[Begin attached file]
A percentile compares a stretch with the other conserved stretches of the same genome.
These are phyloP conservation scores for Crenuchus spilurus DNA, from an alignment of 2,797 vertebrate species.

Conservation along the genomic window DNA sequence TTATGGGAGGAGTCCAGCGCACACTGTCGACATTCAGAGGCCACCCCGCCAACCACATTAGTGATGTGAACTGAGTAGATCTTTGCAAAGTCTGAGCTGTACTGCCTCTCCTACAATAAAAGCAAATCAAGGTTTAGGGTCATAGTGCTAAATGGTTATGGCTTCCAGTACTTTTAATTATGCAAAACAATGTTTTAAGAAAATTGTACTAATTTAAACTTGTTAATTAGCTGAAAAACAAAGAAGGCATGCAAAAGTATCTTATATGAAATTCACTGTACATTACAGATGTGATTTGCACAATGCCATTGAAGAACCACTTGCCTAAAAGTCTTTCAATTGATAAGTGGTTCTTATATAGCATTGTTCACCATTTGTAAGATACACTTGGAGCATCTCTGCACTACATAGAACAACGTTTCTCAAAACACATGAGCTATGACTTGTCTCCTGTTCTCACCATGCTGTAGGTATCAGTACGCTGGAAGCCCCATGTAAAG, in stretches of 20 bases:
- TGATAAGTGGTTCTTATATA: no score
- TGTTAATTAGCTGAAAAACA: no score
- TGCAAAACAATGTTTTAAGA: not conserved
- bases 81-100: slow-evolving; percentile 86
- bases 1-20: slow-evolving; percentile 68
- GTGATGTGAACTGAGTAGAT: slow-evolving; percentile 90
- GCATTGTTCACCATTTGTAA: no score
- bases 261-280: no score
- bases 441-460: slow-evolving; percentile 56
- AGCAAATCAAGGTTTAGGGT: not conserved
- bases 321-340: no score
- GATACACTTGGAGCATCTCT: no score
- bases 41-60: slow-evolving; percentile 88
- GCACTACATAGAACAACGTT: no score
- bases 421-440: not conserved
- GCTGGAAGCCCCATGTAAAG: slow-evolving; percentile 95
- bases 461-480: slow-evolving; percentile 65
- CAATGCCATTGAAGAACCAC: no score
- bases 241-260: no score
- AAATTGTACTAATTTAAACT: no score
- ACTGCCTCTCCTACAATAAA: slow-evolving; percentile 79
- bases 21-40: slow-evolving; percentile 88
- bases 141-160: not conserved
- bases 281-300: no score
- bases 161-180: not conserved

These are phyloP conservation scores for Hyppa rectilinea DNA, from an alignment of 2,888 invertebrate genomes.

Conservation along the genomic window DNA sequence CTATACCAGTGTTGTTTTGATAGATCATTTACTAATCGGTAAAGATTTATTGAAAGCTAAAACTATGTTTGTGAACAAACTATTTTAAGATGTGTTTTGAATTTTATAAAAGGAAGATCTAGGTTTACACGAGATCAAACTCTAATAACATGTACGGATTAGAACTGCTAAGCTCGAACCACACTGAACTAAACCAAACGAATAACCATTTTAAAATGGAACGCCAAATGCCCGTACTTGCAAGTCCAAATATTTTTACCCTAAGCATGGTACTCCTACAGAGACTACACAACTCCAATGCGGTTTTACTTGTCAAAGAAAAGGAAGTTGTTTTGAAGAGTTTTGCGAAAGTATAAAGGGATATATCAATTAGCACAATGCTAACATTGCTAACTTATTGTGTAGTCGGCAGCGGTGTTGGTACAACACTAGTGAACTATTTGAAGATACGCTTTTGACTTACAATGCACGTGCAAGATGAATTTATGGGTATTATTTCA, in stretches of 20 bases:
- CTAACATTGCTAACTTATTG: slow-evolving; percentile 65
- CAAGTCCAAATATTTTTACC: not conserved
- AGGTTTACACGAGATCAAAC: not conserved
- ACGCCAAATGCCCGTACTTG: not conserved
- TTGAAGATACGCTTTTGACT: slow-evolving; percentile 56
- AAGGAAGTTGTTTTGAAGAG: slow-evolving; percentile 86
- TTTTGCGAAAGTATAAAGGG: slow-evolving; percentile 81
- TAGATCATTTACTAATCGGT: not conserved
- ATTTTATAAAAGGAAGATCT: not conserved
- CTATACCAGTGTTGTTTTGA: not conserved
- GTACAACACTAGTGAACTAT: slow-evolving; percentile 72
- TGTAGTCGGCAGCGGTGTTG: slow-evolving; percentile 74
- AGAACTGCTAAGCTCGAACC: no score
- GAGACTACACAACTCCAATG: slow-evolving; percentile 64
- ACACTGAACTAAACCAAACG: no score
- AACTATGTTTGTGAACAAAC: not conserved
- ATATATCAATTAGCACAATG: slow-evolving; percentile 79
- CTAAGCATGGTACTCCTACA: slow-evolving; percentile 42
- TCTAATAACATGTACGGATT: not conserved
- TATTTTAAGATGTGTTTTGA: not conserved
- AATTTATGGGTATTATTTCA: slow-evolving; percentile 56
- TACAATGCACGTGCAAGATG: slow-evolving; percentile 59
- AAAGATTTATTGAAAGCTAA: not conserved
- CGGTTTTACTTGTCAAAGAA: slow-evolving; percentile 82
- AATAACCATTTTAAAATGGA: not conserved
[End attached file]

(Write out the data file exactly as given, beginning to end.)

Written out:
A percentile compares a stretch with the other conserved stretches of the same genome.
These are phyloP conservation scores for Crenuchus spilurus DNA, from an alignment of 2,797 vertebrate species.

Conservation along the genomic window DNA sequence TTATGGGAGGAGTCCAGCGCACACTGTCGACATTCAGAGGCCACCCCGCCAACCACATTAGTGATGTGAACTGAGTAGATCTTTGCAAAGTCTGAGCTGTACTGCCTCTCCTACAATAAAAGCAAATCAAGGTTTAGGGTCATAGTGCTAAATGGTTATGGCTTCCAGTACTTTTAATTATGCAAAACAATGTTTTAAGAAAATTGTACTAATTTAAACTTGTTAATTAGCTGAAAAACAAAGAAGGCATGCAAAAGTATCTTATATGAAATTCACTGTACATTACAGATGTGATTTGCACAATGCCATTGAAGAACCACTTGCCTAAAAGTCTTTCAATTGATAAGTGGTTCTTATATAGCATTGTTCACCATTTGTAAGATACACTTGGAGCATCTCTGCACTACATAGAACAACGTTTCTCAAAACACATGAGCTATGACTTGTCTCCTGTTCTCACCATGCTGTAGGTATCAGTACGCTGGAAGCCCCATGTAAAG, in stretches of 20 bases:
- TGATAAGTGGTTCTTATATA: no score
- TGTTAATTAGCTGAAAAACA: no score
- TGCAAAACAATGTTTTAAGA: not conserved
- bases 81-100: slow-evolving; percentile 86
- bases 1-20: slow-evolving; percentile 68
- GTGATGTGAACTGAGTAGAT: slow-evolving; percentile 90
- GCATTGTTCACCATTTGTAA: no score
- bases 261-280: no score
- bases 441-460: slow-evolving; percentile 56
- AGCAAATCAAGGTTTAGGGT: not conserved
- bases 321-340: no score
- GATACACTTGGAGCATCTCT: no score
- bases 41-60: slow-evolving; percentile 88
- GCACTACATAGAACAACGTT: no score
- bases 421-440: not conserved
- GCTGGAAGCCCCATGTAAAG: slow-evolving; percentile 95
- bases 461-480: slow-evolving; percentile 65
- CAATGCCATTGAAGAACCAC: no score
- bases 241-260: no score
- AAATTGTACTAATTTAAACT: no score
- ACTGCCTCTCCTACAATAAA: slow-evolving; percentile 79
- bases 21-40: slow-evolving; percentile 88
- bases 141-160: not conserved
- bases 281-300: no score
- bases 161-180: not conserved

These are phyloP conservation scores for Hyppa rectilinea DNA, from an alignment of 2,888 invertebrate genomes.

Conservation along the genomic window DNA sequence CTATACCAGTGTTGTTTTGATAGATCATTTACTAATCGGTAAAGATTTATTGAAAGCTAAAACTATGTTTGTGAACAAACTATTTTAAGATGTGTTTTGAATTTTATAAAAGGAAGATCTAGGTTTACACGAGATCAAACTCTAATAACATGTACGGATTAGAACTGCTAAGCTCGAACCACACTGAACTAAACCAAACGAATAACCATTTTAAAATGGAACGCCAAATGCCCGTACTTGCAAGTCCAAATATTTTTACCCTAAGCATGGTACTCCTACAGAGACTACACAACTCCAATGCGGTTTTACTTGTCAAAGAAAAGGAAGTTGTTTTGAAGAGTTTTGCGAAAGTATAAAGGGATATATCAATTAGCACAATGCTAACATTGCTAACTTATTGTGTAGTCGGCAGCGGTGTTGGTACAACACTAGTGAACTATTTGAAGATACGCTTTTGACTTACAATGCACGTGCAAGATGAATTTATGGGTATTATTTCA, in stretches of 20 bases:
- CTAACATTGCTAACTTATTG: slow-evolving; percentile 65
- CAAGTCCAAATATTTTTACC: not conserved
- AGGTTTACACGAGATCAAAC: not conserved
- ACGCCAAATGCCCGTACTTG: not conserved
- TTGAAGATACGCTTTTGACT: slow-evolving; percentile 56
- AAGGAAGTTGTTTTGAAGAG: slow-evolving; percentile 86
- TTTTGCGAAAGTATAAAGGG: slow-evolving; percentile 81
- TAGATCATTTACTAATCGGT: not conserved
- ATTTTATAAAAGGAAGATCT: not conserved
- CTATACCAGTGTTGTTTTGA: not conserved
- GTACAACACTAGTGAACTAT: slow-evolving; percentile 72
- TGTAGTCGGCAGCGGTGTTG: slow-evolving; percentile 74
- AGAACTGCTAAGCTCGAACC: no score
- GAGACTACACAACTCCAATG: slow-evolving; percentile 64
- ACACTGAACTAAACCAAACG: no score
- AACTATGTTTGTGAACAAAC: not conserved
- ATATATCAATTAGCACAATG: slow-evolving; percentile 79
- CTAAGCATGGTACTCCTACA: slow-evolving; percentile 42
- TCTAATAACATGTACGGATT: not conserved
- TATTTTAAGATGTGTTTTGA: not conserved
- AATTTATGGGTATTATTTCA: slow-evolving; percentile 56
- TACAATGCACGTGCAAGATG: slow-evolving; percentile 59
- AAAGATTTATTGAAAGCTAA: not conserved
- CGGTTTTACTTGTCAAAGAA: slow-evolving; percentile 82
- AATAACCATTTTAAAATGGA: not conserved